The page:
Costa Rica is one of the country with the best health care in Central America and thanks to their robust immunisation program, they have been declared free from Measles for 5 years since 2014.
Why just a 5 years stint? That’s because on the 18th of February 2019, a boy from France who came to the country for holiday was diagnosed to have Measles. Upon hospital admission, it was learned that both the boy and his mother never got vaccinated for Measles. A report released by Costa Rica’s Ministry of Health two days later confirmed the event and informed the public that they have taken the necessary steps to control the case by putting the boy in strict isolation at the Monseñor Sanabria Hospital in Puntarenas, and has been working on identifying those who came into contact with the family including the passengers of the same France Air flight.
The last known case of Measles in Costa Rica back in 2014 was also an import case introduced to the country and they have not had any indigenous case since 2006 due to their robust immunisation program and exceptional acceptance by their people.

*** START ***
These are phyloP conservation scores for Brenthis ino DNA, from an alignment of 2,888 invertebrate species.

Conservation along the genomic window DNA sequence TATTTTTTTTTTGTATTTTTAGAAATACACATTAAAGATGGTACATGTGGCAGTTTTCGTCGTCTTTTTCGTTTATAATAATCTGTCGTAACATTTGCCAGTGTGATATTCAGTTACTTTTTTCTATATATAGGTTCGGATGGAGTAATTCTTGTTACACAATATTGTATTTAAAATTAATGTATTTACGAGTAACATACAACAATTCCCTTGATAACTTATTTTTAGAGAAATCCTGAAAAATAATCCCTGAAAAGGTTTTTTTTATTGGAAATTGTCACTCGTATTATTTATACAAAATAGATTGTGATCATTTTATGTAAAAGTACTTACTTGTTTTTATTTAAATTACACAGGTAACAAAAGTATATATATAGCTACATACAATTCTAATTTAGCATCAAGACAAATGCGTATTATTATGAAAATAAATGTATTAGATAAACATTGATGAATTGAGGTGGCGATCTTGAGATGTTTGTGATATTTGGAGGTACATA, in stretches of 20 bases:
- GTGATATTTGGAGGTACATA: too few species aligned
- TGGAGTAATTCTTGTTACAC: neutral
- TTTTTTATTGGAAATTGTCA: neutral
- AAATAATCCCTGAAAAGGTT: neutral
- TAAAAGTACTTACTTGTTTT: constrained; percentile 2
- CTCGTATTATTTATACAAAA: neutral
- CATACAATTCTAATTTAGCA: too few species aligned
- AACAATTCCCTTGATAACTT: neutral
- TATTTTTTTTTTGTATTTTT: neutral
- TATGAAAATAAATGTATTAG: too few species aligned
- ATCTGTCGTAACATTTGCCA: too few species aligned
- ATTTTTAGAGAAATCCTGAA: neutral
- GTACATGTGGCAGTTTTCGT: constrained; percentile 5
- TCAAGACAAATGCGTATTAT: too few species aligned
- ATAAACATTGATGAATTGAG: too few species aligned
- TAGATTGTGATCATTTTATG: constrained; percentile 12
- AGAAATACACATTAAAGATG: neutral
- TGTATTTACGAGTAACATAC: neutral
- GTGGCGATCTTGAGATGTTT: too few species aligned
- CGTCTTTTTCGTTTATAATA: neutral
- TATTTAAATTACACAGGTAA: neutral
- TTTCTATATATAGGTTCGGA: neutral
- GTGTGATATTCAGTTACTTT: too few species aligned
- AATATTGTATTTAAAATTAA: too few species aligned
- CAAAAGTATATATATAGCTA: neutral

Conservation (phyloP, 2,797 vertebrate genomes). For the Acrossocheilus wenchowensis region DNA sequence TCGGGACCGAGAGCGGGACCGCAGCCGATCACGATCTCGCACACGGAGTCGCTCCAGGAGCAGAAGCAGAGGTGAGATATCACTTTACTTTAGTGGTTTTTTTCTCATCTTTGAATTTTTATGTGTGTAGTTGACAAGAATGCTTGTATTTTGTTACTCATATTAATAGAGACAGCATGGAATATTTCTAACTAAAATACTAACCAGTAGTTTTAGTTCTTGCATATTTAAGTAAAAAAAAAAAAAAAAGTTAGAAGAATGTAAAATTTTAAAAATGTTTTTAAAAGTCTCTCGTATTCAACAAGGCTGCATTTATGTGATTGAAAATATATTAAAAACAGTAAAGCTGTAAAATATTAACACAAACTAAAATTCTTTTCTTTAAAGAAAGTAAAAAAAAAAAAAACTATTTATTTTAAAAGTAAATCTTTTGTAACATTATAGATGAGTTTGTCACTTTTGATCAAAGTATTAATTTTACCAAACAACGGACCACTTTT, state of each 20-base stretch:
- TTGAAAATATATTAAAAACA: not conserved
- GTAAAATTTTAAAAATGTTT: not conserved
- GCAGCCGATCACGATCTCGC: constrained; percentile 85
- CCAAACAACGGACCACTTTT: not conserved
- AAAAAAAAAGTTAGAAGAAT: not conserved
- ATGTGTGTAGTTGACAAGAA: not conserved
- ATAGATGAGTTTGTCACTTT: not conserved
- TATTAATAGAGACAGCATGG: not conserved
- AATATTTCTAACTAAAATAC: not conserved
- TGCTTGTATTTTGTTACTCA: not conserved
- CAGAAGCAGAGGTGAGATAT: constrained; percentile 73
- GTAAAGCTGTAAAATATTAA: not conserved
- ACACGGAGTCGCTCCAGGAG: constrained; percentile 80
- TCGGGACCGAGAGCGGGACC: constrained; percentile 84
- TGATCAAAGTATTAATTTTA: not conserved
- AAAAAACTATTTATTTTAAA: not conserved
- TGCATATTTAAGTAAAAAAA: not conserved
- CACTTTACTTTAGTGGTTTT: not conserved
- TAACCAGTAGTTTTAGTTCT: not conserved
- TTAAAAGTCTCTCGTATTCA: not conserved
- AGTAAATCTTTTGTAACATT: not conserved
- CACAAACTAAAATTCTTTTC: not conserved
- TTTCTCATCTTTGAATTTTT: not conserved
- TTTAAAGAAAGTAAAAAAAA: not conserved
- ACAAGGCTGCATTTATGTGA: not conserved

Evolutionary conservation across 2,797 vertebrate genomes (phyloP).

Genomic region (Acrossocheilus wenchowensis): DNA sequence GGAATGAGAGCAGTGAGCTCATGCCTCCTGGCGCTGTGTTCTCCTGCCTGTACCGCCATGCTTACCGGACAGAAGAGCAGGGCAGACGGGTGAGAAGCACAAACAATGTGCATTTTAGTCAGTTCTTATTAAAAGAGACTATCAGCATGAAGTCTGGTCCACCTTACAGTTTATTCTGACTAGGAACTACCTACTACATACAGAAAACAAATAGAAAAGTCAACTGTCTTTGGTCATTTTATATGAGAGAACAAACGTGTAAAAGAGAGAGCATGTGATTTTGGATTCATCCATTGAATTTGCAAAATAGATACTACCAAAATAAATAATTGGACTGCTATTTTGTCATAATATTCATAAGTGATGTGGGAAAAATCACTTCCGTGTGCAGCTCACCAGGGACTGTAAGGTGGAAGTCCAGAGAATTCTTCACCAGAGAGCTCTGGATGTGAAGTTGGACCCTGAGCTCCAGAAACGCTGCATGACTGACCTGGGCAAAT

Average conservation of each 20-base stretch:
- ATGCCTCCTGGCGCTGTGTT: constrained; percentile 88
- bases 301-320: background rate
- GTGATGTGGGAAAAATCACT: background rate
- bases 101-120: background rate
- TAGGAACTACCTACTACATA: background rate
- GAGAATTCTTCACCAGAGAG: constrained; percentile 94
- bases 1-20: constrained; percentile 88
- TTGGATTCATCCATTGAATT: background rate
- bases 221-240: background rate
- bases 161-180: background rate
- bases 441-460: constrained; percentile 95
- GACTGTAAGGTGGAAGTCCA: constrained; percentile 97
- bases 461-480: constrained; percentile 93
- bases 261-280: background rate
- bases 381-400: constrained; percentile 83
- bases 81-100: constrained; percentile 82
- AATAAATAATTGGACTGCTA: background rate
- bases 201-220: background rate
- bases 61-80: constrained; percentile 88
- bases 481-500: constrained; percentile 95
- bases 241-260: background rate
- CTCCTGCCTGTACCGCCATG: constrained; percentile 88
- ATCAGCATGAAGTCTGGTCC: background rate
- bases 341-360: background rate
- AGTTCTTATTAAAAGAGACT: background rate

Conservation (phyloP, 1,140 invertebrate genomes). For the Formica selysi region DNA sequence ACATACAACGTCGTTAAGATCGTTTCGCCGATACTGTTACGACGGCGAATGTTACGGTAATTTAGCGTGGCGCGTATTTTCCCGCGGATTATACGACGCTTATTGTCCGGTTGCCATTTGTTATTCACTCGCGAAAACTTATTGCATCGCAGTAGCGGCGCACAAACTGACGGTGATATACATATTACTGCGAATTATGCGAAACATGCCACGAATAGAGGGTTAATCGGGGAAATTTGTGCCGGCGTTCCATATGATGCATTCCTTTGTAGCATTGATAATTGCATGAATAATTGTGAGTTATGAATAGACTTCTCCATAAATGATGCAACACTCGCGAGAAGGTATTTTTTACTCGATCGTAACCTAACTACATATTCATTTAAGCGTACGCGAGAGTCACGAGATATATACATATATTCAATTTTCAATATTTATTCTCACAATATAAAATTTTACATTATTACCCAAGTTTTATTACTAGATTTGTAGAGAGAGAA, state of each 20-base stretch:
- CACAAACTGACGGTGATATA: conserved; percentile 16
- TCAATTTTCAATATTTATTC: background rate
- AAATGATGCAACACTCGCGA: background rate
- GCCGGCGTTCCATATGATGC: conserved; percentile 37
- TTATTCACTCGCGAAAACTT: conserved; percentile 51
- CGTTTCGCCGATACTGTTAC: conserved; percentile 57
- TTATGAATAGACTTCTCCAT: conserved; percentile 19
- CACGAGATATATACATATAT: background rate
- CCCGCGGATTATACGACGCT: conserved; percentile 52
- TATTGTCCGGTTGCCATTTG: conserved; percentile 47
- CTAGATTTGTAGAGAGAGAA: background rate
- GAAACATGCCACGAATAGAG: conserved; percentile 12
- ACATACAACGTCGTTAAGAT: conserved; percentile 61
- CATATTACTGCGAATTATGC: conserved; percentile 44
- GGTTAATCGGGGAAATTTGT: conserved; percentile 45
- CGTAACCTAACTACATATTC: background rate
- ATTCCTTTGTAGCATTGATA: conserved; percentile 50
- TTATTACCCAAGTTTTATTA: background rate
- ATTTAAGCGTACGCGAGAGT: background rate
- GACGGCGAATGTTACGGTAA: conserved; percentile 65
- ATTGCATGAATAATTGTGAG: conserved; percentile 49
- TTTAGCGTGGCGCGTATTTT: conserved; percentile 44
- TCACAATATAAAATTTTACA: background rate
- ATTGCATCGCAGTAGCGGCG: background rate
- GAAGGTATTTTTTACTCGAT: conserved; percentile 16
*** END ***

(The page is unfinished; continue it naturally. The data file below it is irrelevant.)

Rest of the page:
Measles is a highly contagious disease caused by the virus family paramyxovirus and is spread through air droplets from cough and sneeze. Common symptoms include:
- Red eyes
- A distinct rash
This potentially fatal disease is very preventable through the use of vaccines as low as two-doses such as the one used in Malaysia, the MMR vaccine.
According to the same report by Costa Rica’s Ministry of Health, the ministry further underscored the need for vaccination by saying, “Our country enjoys very good vaccination coverage in general, however, it is always important, in order to avoid particular cases and their possible complications, that those in charge of minors ensure that children have the complete vaccination scheme.”
In 2017, at least 96 percent of the population had received the first dose of measles vaccine and 93 percent had received the second dose, according to World Health Organization statistics.
Hello Health Group does not provide medical advice, diagnosis or treatment.
Review Date: February 26, 2019 | Last Modified: November 28, 2019